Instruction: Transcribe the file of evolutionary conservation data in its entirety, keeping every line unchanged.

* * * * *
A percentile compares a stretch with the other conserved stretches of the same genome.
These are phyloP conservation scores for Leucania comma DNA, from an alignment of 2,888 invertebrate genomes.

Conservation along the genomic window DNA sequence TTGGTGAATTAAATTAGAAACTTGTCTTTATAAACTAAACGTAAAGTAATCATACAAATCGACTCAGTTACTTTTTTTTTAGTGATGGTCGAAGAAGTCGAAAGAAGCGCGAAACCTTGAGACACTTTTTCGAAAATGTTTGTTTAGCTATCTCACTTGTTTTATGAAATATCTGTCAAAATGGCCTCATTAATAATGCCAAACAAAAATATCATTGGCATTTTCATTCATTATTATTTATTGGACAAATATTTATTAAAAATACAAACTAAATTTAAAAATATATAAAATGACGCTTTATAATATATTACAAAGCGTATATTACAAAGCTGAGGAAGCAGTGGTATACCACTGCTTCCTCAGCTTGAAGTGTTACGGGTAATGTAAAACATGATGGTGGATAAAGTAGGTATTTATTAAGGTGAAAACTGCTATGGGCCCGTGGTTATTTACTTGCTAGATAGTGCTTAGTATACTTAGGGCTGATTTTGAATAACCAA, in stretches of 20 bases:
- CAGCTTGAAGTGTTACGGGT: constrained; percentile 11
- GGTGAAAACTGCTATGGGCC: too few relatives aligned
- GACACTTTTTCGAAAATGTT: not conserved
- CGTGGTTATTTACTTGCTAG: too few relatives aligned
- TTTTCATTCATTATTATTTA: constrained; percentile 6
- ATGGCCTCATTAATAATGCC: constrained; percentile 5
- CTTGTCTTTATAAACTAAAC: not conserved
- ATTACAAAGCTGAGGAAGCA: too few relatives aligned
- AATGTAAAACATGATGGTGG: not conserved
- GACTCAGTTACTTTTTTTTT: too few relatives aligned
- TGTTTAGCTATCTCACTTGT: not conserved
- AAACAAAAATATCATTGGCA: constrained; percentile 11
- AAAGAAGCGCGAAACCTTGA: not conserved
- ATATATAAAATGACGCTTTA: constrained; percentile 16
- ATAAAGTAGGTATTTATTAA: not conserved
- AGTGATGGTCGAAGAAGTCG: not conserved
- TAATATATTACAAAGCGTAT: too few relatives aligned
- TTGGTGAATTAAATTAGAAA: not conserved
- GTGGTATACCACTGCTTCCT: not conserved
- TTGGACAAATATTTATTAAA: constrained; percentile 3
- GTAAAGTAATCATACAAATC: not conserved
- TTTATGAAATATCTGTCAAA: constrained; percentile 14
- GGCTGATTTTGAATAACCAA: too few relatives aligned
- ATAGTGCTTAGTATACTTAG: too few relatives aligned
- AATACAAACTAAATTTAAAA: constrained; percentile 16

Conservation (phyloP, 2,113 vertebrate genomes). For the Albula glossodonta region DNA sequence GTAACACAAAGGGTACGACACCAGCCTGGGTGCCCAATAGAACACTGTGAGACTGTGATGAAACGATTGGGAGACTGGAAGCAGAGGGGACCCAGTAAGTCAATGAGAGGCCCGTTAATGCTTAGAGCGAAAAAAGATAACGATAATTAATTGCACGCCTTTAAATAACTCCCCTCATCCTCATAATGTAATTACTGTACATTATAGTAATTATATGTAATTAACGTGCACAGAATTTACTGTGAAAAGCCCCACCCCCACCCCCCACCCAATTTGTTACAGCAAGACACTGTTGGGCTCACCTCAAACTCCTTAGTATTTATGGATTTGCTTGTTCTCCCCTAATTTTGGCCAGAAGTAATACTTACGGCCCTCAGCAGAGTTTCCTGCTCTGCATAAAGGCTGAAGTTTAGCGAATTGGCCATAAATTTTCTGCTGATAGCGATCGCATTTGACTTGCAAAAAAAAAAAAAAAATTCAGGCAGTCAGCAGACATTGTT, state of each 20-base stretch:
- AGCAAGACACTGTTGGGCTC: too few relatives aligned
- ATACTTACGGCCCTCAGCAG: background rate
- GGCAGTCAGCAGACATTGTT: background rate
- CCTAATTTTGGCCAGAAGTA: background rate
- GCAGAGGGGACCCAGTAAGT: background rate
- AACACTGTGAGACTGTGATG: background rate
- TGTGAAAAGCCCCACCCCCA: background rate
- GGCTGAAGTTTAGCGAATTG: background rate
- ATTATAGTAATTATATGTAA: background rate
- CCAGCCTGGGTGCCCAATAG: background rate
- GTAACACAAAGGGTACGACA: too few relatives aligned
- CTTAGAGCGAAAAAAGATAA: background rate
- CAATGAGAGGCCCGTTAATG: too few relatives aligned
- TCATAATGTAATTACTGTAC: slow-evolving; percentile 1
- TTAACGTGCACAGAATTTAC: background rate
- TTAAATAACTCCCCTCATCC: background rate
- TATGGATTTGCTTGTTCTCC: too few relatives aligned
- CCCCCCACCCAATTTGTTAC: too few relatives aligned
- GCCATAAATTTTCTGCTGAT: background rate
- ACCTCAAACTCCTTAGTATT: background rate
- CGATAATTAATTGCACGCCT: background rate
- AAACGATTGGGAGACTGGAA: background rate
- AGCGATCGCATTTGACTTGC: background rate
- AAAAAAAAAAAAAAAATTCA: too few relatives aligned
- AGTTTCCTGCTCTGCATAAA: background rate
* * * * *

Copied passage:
A percentile compares a stretch with the other conserved stretches of the same genome.
These are phyloP conservation scores for Leucania comma DNA, from an alignment of 2,888 invertebrate genomes.

Conservation along the genomic window DNA sequence TTGGTGAATTAAATTAGAAACTTGTCTTTATAAACTAAACGTAAAGTAATCATACAAATCGACTCAGTTACTTTTTTTTTAGTGATGGTCGAAGAAGTCGAAAGAAGCGCGAAACCTTGAGACACTTTTTCGAAAATGTTTGTTTAGCTATCTCACTTGTTTTATGAAATATCTGTCAAAATGGCCTCATTAATAATGCCAAACAAAAATATCATTGGCATTTTCATTCATTATTATTTATTGGACAAATATTTATTAAAAATACAAACTAAATTTAAAAATATATAAAATGACGCTTTATAATATATTACAAAGCGTATATTACAAAGCTGAGGAAGCAGTGGTATACCACTGCTTCCTCAGCTTGAAGTGTTACGGGTAATGTAAAACATGATGGTGGATAAAGTAGGTATTTATTAAGGTGAAAACTGCTATGGGCCCGTGGTTATTTACTTGCTAGATAGTGCTTAGTATACTTAGGGCTGATTTTGAATAACCAA, in stretches of 20 bases:
- CAGCTTGAAGTGTTACGGGT: constrained; percentile 11
- GGTGAAAACTGCTATGGGCC: too few relatives aligned
- GACACTTTTTCGAAAATGTT: not conserved
- CGTGGTTATTTACTTGCTAG: too few relatives aligned
- TTTTCATTCATTATTATTTA: constrained; percentile 6
- ATGGCCTCATTAATAATGCC: constrained; percentile 5
- CTTGTCTTTATAAACTAAAC: not conserved
- ATTACAAAGCTGAGGAAGCA: too few relatives aligned
- AATGTAAAACATGATGGTGG: not conserved
- GACTCAGTTACTTTTTTTTT: too few relatives aligned
- TGTTTAGCTATCTCACTTGT: not conserved
- AAACAAAAATATCATTGGCA: constrained; percentile 11
- AAAGAAGCGCGAAACCTTGA: not conserved
- ATATATAAAATGACGCTTTA: constrained; percentile 16
- ATAAAGTAGGTATTTATTAA: not conserved
- AGTGATGGTCGAAGAAGTCG: not conserved
- TAATATATTACAAAGCGTAT: too few relatives aligned
- TTGGTGAATTAAATTAGAAA: not conserved
- GTGGTATACCACTGCTTCCT: not conserved
- TTGGACAAATATTTATTAAA: constrained; percentile 3
- GTAAAGTAATCATACAAATC: not conserved
- TTTATGAAATATCTGTCAAA: constrained; percentile 14
- GGCTGATTTTGAATAACCAA: too few relatives aligned
- ATAGTGCTTAGTATACTTAG: too few relatives aligned
- AATACAAACTAAATTTAAAA: constrained; percentile 16

Conservation (phyloP, 2,113 vertebrate genomes). For the Albula glossodonta region DNA sequence GTAACACAAAGGGTACGACACCAGCCTGGGTGCCCAATAGAACACTGTGAGACTGTGATGAAACGATTGGGAGACTGGAAGCAGAGGGGACCCAGTAAGTCAATGAGAGGCCCGTTAATGCTTAGAGCGAAAAAAGATAACGATAATTAATTGCACGCCTTTAAATAACTCCCCTCATCCTCATAATGTAATTACTGTACATTATAGTAATTATATGTAATTAACGTGCACAGAATTTACTGTGAAAAGCCCCACCCCCACCCCCCACCCAATTTGTTACAGCAAGACACTGTTGGGCTCACCTCAAACTCCTTAGTATTTATGGATTTGCTTGTTCTCCCCTAATTTTGGCCAGAAGTAATACTTACGGCCCTCAGCAGAGTTTCCTGCTCTGCATAAAGGCTGAAGTTTAGCGAATTGGCCATAAATTTTCTGCTGATAGCGATCGCATTTGACTTGCAAAAAAAAAAAAAAAATTCAGGCAGTCAGCAGACATTGTT, state of each 20-base stretch:
- AGCAAGACACTGTTGGGCTC: too few relatives aligned
- ATACTTACGGCCCTCAGCAG: background rate
- GGCAGTCAGCAGACATTGTT: background rate
- CCTAATTTTGGCCAGAAGTA: background rate
- GCAGAGGGGACCCAGTAAGT: background rate
- AACACTGTGAGACTGTGATG: background rate
- TGTGAAAAGCCCCACCCCCA: background rate
- GGCTGAAGTTTAGCGAATTG: background rate
- ATTATAGTAATTATATGTAA: background rate
- CCAGCCTGGGTGCCCAATAG: background rate
- GTAACACAAAGGGTACGACA: too few relatives aligned
- CTTAGAGCGAAAAAAGATAA: background rate
- CAATGAGAGGCCCGTTAATG: too few relatives aligned
- TCATAATGTAATTACTGTAC: slow-evolving; percentile 1
- TTAACGTGCACAGAATTTAC: background rate
- TTAAATAACTCCCCTCATCC: background rate
- TATGGATTTGCTTGTTCTCC: too few relatives aligned
- CCCCCCACCCAATTTGTTAC: too few relatives aligned
- GCCATAAATTTTCTGCTGAT: background rate
- ACCTCAAACTCCTTAGTATT: background rate
- CGATAATTAATTGCACGCCT: background rate
- AAACGATTGGGAGACTGGAA: background rate
- AGCGATCGCATTTGACTTGC: background rate
- AAAAAAAAAAAAAAAATTCA: too few relatives aligned
- AGTTTCCTGCTCTGCATAAA: background rate